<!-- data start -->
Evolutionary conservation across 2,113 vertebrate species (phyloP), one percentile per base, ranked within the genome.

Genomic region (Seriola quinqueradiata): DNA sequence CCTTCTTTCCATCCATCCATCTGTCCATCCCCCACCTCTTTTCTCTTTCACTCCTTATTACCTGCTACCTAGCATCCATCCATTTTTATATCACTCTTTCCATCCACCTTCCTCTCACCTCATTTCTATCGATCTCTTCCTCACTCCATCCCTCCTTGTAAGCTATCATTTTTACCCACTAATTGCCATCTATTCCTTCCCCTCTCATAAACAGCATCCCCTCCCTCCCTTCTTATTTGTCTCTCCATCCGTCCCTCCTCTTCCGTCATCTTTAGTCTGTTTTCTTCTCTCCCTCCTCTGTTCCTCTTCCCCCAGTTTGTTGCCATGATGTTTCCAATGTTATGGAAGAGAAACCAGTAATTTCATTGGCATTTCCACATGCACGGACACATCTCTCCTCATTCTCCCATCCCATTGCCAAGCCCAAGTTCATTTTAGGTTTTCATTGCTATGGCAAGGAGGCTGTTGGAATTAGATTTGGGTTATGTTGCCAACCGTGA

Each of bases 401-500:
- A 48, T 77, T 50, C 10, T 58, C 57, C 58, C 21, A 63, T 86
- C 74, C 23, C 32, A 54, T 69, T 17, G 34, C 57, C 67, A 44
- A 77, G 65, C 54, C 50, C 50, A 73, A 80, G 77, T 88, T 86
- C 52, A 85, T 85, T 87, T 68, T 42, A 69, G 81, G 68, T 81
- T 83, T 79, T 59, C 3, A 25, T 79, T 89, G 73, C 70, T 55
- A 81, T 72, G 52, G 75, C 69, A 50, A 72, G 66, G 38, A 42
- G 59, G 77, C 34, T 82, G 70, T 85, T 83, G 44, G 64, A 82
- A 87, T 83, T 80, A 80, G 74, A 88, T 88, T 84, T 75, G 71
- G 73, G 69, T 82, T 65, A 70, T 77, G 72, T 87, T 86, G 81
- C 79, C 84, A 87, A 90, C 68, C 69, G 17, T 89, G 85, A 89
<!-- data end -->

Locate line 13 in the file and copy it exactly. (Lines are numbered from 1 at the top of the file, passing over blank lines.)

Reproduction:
- C 79, C 84, A 87, A 90, C 68, C 69, G 17, T 89, G 85, A 89